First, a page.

Govt adrift from teen pregnancy target

Govt likely to miss 1998 teen pregnancy target
Govt likely to miss 1998 teen pregnancy target

By politics.co.uk staff

Latest figures show teenage pregnancies have fallen to their lowest rate in 20 years - but the government is a long way from achieving its ten-year target.

The government had promised to halve 1998's number of teenage pregnancies by 2010.

Today's statistics, which only cover up to 2008, reveal that two years ago the overall reduction in the number of under-18s conceiving amounted to just 13.3%.


Teen pregnancies actually increased in number in 2007 but this year saw a year-on-year fall of 5.7%.

"Teenage pregnancy is no longer a rising problem. It is important that we recognise the progress made by many areas in driving down teenage pregnancy rates," children's minister Dawn Primarolo said.

"Last year's increase was very disappointing so I am particularly pleased that today's statistics put us back on track. In the last two years alone local authorities and PCTs have redoubled efforts to tackle the causes of teenage pregnancy."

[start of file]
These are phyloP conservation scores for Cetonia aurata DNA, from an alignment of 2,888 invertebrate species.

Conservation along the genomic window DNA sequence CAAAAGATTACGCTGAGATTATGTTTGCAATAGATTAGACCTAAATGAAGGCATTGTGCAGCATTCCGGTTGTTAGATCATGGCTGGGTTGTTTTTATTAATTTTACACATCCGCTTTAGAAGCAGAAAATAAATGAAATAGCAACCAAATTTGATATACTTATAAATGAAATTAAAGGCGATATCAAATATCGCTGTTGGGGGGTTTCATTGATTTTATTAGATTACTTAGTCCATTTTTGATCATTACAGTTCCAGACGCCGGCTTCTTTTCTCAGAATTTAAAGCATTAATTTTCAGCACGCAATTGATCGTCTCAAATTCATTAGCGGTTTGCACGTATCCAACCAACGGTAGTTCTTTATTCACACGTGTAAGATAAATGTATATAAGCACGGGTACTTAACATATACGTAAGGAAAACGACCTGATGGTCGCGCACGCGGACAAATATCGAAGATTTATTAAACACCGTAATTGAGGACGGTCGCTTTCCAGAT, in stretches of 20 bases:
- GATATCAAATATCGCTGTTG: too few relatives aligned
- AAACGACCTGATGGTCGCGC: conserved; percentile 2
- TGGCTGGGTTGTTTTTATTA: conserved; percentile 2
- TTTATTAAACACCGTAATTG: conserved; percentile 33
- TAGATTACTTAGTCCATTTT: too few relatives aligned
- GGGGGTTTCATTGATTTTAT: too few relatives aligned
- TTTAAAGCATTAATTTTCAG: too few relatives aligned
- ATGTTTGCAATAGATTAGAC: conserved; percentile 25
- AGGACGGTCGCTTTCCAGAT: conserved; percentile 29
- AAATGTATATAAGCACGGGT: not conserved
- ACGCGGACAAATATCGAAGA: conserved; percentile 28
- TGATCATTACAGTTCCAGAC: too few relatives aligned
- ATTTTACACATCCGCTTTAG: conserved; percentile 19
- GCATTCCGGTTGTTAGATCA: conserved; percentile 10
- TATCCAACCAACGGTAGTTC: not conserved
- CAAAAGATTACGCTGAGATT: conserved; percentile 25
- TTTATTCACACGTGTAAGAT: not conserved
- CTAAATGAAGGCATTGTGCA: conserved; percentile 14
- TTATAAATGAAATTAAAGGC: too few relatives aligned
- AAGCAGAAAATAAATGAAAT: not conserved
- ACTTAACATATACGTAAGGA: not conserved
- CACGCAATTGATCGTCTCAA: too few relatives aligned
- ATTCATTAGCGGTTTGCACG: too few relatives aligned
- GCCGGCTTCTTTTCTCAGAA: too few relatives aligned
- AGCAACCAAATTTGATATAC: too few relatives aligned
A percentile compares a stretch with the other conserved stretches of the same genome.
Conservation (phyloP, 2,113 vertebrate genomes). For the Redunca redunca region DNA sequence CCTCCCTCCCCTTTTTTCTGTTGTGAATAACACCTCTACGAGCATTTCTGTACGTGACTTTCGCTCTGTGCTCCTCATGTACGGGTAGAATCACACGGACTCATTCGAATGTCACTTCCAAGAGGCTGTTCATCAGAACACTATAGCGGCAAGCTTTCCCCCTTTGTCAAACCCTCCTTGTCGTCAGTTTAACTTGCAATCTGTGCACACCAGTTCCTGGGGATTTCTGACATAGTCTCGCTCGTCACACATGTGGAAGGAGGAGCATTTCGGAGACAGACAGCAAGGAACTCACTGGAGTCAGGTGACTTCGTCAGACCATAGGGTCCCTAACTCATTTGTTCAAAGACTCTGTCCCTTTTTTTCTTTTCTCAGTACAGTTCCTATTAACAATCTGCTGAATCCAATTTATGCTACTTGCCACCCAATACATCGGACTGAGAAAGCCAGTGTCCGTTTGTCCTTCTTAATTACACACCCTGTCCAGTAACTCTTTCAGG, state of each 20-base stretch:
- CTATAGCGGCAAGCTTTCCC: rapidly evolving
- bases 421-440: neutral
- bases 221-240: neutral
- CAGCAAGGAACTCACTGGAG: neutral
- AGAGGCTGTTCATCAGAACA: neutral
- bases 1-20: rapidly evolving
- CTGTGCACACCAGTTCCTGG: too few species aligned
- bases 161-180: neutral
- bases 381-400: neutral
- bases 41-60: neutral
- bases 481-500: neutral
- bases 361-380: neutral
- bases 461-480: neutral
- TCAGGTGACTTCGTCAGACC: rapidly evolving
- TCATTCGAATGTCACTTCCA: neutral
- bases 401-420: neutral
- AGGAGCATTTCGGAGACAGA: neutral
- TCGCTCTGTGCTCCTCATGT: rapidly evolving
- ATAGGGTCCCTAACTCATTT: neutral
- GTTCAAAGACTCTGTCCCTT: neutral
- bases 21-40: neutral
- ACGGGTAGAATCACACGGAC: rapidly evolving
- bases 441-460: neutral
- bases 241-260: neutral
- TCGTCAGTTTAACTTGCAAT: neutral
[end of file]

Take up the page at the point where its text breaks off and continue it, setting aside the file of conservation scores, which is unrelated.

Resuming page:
She acknowledged that more needs to be done, however, and said pilots for one-on-one consultations for 16-year-olds were being launched today.

"These measures will give renewed focus to supporting young people before they become sexually active so that we can delay the age at which young people start having sex," Ms Primarolo added.

The government spent an extra £26.8 million on promoting contraception last year.

But thinktank Civitas called on ministers to lower high teenage conception rates by focusing on education and the fundamental link between sex and reproduction.

"If we want young people to fully understand the consequences of sex it is imperative to clearly establish the connection between sex and reproduction from the outset," Civitas' family and education director Anastasia de Waal said.

"Furthermore, we know that in the early years of primary school children are very curious about 'where babies come from'.

"Only once the biological ground-work has been firmly laid, should sex education move on to establishing that, using contraception, sex can also be purely about pleasure."

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